• 12.
    Repo, Jari
    et al.
    University West, Department of Engineering Science, Division of Subtractive and Additive Manufacturing.
    Wretland, Anders
    GKN Aerospace Engine Systems AB, Dept. 9634 – TL-3, SE-46181 Trollhättan, Sweden.
    Beno, Tomas
    University West, Department of Engineering Science, Division of Subtractive and Additive Manufacturing.
    Tu, Juei-feng
    University West, Department of Engineering Science, Division of Subtractive and Additive Manufacturing. North Carolina State University, Dept. of Mechanical and Aerospace Engineering, Raleigh, USA.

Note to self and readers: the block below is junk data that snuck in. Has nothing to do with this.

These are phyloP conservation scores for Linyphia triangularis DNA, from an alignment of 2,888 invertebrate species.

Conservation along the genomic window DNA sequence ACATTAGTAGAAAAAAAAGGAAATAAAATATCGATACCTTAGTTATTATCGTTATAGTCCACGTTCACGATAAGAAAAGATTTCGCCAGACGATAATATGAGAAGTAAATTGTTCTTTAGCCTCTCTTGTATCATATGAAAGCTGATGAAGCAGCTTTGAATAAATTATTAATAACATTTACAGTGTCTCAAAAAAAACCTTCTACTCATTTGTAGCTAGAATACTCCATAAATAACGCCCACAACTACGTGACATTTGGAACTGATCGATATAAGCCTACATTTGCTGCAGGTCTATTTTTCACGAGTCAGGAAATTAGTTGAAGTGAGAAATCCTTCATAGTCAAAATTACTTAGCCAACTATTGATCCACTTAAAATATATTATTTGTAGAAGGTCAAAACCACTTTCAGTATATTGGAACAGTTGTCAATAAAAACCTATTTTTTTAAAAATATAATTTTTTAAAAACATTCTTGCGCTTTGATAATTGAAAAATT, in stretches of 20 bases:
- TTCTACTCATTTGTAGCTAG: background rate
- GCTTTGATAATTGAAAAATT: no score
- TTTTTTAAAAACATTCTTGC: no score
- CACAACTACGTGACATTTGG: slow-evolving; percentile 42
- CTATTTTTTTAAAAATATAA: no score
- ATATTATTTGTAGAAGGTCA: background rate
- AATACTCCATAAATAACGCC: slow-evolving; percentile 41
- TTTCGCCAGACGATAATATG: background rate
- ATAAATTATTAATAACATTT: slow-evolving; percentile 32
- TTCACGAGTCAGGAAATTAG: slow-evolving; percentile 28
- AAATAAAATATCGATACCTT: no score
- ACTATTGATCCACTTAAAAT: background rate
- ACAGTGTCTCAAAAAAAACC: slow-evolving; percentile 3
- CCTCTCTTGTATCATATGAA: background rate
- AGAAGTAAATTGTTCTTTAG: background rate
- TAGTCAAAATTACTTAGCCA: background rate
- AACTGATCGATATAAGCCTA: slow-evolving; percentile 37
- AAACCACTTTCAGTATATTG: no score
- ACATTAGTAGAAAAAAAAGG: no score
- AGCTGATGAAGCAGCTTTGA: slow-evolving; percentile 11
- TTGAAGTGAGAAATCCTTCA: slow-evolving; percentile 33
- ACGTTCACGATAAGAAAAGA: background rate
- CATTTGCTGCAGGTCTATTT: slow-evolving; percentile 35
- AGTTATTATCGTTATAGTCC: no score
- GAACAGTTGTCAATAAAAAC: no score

In-Process Tool Wear Detection Using Internal Encoder Signals for Unmanned Robust Machining2016In: High Speed Machining, Vol. 2, no 1, p. 37-50Article in journal (Refereed)
    Abstract [en]